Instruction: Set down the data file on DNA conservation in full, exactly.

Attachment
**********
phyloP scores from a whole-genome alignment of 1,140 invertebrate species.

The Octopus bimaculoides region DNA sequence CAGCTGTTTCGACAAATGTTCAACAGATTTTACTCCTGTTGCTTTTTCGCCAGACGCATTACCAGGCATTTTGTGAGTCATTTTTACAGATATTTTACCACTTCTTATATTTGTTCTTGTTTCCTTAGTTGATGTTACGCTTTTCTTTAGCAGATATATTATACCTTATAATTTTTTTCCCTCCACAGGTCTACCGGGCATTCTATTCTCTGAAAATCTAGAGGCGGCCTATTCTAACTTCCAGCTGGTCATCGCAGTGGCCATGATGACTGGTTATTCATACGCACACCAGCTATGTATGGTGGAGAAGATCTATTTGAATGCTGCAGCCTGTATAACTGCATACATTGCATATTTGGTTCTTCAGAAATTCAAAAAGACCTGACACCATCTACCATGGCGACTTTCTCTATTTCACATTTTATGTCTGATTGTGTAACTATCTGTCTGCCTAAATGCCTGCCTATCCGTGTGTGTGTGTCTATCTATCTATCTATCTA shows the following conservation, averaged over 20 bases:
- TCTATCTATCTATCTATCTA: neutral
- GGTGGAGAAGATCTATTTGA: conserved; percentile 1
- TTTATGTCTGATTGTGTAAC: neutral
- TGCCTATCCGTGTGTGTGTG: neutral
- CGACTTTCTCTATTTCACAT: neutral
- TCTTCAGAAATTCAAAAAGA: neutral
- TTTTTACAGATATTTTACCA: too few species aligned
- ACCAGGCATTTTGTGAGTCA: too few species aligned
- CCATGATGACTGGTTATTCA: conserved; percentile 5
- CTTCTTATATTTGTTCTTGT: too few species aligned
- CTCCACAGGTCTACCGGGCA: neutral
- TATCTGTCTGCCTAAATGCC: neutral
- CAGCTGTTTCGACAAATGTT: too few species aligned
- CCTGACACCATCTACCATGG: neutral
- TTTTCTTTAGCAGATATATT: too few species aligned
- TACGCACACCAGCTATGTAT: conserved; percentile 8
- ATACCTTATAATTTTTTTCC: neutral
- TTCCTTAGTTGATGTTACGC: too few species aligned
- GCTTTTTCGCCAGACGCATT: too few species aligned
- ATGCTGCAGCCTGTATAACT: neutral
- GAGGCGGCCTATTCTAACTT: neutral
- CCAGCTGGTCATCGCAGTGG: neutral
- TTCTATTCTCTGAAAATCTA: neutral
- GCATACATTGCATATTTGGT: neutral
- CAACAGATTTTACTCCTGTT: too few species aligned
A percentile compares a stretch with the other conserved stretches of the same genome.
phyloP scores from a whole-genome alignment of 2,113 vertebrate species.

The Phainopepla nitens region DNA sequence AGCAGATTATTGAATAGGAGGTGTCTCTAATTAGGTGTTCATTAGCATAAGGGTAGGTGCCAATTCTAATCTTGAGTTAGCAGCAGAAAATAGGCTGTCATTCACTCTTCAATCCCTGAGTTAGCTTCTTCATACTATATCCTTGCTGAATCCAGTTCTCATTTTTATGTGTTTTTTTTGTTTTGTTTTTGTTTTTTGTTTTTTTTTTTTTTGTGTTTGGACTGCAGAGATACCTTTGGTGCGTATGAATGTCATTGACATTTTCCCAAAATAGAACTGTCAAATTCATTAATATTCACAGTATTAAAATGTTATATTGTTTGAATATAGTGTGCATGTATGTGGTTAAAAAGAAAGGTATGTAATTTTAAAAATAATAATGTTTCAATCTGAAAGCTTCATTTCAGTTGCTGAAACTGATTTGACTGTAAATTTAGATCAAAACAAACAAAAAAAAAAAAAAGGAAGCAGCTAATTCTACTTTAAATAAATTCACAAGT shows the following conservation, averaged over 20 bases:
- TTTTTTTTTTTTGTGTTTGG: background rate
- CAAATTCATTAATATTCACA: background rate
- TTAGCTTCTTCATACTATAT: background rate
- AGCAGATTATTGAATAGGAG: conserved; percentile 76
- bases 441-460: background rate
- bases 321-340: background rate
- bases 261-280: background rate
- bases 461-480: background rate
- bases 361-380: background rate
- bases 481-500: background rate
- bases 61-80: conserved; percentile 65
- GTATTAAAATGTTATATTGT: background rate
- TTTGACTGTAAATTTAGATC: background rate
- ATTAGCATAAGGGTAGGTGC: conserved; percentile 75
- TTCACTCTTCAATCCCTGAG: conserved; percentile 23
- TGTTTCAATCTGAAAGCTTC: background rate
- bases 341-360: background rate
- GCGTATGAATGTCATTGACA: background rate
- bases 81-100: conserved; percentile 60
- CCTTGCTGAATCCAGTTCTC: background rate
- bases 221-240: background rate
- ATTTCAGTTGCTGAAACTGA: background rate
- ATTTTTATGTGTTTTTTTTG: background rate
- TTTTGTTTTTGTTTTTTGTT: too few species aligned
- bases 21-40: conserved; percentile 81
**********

phyloP scores from a whole-genome alignment of 1,140 invertebrate species.

The Octopus bimaculoides region DNA sequence CAGCTGTTTCGACAAATGTTCAACAGATTTTACTCCTGTTGCTTTTTCGCCAGACGCATTACCAGGCATTTTGTGAGTCATTTTTACAGATATTTTACCACTTCTTATATTTGTTCTTGTTTCCTTAGTTGATGTTACGCTTTTCTTTAGCAGATATATTATACCTTATAATTTTTTTCCCTCCACAGGTCTACCGGGCATTCTATTCTCTGAAAATCTAGAGGCGGCCTATTCTAACTTCCAGCTGGTCATCGCAGTGGCCATGATGACTGGTTATTCATACGCACACCAGCTATGTATGGTGGAGAAGATCTATTTGAATGCTGCAGCCTGTATAACTGCATACATTGCATATTTGGTTCTTCAGAAATTCAAAAAGACCTGACACCATCTACCATGGCGACTTTCTCTATTTCACATTTTATGTCTGATTGTGTAACTATCTGTCTGCCTAAATGCCTGCCTATCCGTGTGTGTGTGTCTATCTATCTATCTATCTA shows the following conservation, averaged over 20 bases:
- TCTATCTATCTATCTATCTA: neutral
- GGTGGAGAAGATCTATTTGA: conserved; percentile 1
- TTTATGTCTGATTGTGTAAC: neutral
- TGCCTATCCGTGTGTGTGTG: neutral
- CGACTTTCTCTATTTCACAT: neutral
- TCTTCAGAAATTCAAAAAGA: neutral
- TTTTTACAGATATTTTACCA: too few species aligned
- ACCAGGCATTTTGTGAGTCA: too few species aligned
- CCATGATGACTGGTTATTCA: conserved; percentile 5
- CTTCTTATATTTGTTCTTGT: too few species aligned
- CTCCACAGGTCTACCGGGCA: neutral
- TATCTGTCTGCCTAAATGCC: neutral
- CAGCTGTTTCGACAAATGTT: too few species aligned
- CCTGACACCATCTACCATGG: neutral
- TTTTCTTTAGCAGATATATT: too few species aligned
- TACGCACACCAGCTATGTAT: conserved; percentile 8
- ATACCTTATAATTTTTTTCC: neutral
- TTCCTTAGTTGATGTTACGC: too few species aligned
- GCTTTTTCGCCAGACGCATT: too few species aligned
- ATGCTGCAGCCTGTATAACT: neutral
- GAGGCGGCCTATTCTAACTT: neutral
- CCAGCTGGTCATCGCAGTGG: neutral
- TTCTATTCTCTGAAAATCTA: neutral
- GCATACATTGCATATTTGGT: neutral
- CAACAGATTTTACTCCTGTT: too few species aligned
A percentile compares a stretch with the other conserved stretches of the same genome.
phyloP scores from a whole-genome alignment of 2,113 vertebrate species.

The Phainopepla nitens region DNA sequence AGCAGATTATTGAATAGGAGGTGTCTCTAATTAGGTGTTCATTAGCATAAGGGTAGGTGCCAATTCTAATCTTGAGTTAGCAGCAGAAAATAGGCTGTCATTCACTCTTCAATCCCTGAGTTAGCTTCTTCATACTATATCCTTGCTGAATCCAGTTCTCATTTTTATGTGTTTTTTTTGTTTTGTTTTTGTTTTTTGTTTTTTTTTTTTTTGTGTTTGGACTGCAGAGATACCTTTGGTGCGTATGAATGTCATTGACATTTTCCCAAAATAGAACTGTCAAATTCATTAATATTCACAGTATTAAAATGTTATATTGTTTGAATATAGTGTGCATGTATGTGGTTAAAAAGAAAGGTATGTAATTTTAAAAATAATAATGTTTCAATCTGAAAGCTTCATTTCAGTTGCTGAAACTGATTTGACTGTAAATTTAGATCAAAACAAACAAAAAAAAAAAAAAGGAAGCAGCTAATTCTACTTTAAATAAATTCACAAGT shows the following conservation, averaged over 20 bases:
- TTTTTTTTTTTTGTGTTTGG: background rate
- CAAATTCATTAATATTCACA: background rate
- TTAGCTTCTTCATACTATAT: background rate
- AGCAGATTATTGAATAGGAG: conserved; percentile 76
- bases 441-460: background rate
- bases 321-340: background rate
- bases 261-280: background rate
- bases 461-480: background rate
- bases 361-380: background rate
- bases 481-500: background rate
- bases 61-80: conserved; percentile 65
- GTATTAAAATGTTATATTGT: background rate
- TTTGACTGTAAATTTAGATC: background rate
- ATTAGCATAAGGGTAGGTGC: conserved; percentile 75
- TTCACTCTTCAATCCCTGAG: conserved; percentile 23
- TGTTTCAATCTGAAAGCTTC: background rate
- bases 341-360: background rate
- GCGTATGAATGTCATTGACA: background rate
- bases 81-100: conserved; percentile 60
- CCTTGCTGAATCCAGTTCTC: background rate
- bases 221-240: background rate
- ATTTCAGTTGCTGAAACTGA: background rate
- ATTTTTATGTGTTTTTTTTG: background rate
- TTTTGTTTTTGTTTTTTGTT: too few species aligned
- bases 21-40: conserved; percentile 81